In a food chain dominated by centralisation, the wholesale market must be preserved
Food – Extending Localisation 2010.
Extract: Wholesale markets, p14
Wholesale markets provide a useful potential structure for increasing the proportion of food entering the city both from local producers and via smaller independent businesses, thus potentially ticking several localisation boxes. Localise West Midlands conducted a feasibility study as part of the Public Sector Food Procurement Initiative (PSFPI) into whether the Birmingham wholesale markets could become a hub for public procurement (primarily of fruit and vegetables) in order to facilitate this . . .
Pressures such as city centre land value and inadequate wholesaler facilities have led to a proposal to move them to a site in Witton. The new site might be a successful distribution hub location, potentially reducing congestion and freight mileage, but the impacts on the important food access role of the retail markets, where food is brought across from the wholesale markets on pallets; must be considered as a priority: the markets’ food access role could be reduced by the need to truck produce in from a couple of miles away. Retail market stallholders are unconvinced that sufficient attention has been paid to this issue.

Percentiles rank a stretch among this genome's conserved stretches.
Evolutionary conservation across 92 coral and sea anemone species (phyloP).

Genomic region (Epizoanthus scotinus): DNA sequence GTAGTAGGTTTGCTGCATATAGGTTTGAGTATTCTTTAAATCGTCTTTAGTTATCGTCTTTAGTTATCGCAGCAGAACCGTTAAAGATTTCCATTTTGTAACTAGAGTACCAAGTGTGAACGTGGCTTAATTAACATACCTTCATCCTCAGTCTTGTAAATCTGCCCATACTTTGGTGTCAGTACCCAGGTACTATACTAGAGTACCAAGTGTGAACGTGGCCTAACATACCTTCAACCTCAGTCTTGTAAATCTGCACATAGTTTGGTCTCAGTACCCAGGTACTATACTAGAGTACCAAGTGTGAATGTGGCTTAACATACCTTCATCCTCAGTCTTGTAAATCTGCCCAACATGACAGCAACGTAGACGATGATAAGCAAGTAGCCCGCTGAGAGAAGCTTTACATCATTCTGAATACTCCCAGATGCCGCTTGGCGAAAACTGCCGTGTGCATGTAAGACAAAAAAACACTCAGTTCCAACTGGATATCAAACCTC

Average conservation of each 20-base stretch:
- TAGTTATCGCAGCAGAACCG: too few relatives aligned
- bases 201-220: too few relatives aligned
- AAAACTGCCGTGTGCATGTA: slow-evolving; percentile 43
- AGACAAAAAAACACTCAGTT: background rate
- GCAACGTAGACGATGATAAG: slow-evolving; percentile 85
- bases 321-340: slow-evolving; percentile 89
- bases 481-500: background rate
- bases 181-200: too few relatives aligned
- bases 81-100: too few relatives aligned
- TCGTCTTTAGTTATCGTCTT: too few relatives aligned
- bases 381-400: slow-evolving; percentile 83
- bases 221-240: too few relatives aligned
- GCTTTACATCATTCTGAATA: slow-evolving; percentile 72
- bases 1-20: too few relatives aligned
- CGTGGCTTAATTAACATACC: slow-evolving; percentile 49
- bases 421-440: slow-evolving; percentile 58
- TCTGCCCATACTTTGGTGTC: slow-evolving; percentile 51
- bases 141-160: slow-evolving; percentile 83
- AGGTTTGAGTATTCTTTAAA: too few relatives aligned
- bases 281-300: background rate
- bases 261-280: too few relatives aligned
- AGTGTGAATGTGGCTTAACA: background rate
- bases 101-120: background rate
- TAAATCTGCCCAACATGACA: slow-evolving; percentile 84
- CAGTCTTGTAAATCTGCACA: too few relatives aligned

Wholesale markets remain too significant a link in any town or city’s sustainable food supply chain to ignore: as a critical mass of independent wholesalers they have the capacity to deal with the efficiencies of the small scale both in terms of taking produce from small scale suppliers, and supplying into smaller scale customers such as the conurbation’s thriving independent supermarket sector.
In a UK-wide food chain environment that is dominated by both supermarket and public sector centralisation, this structure needs preserving. The more detailed findings of our feasibility study have been integrated into our recommendations.
Read the whole report here.
Localise West Midlands’ 2009 report: Birmingham Wholesale Markets – a local food hub for public procurement? was commissioned by the Government Office of the West Midlands.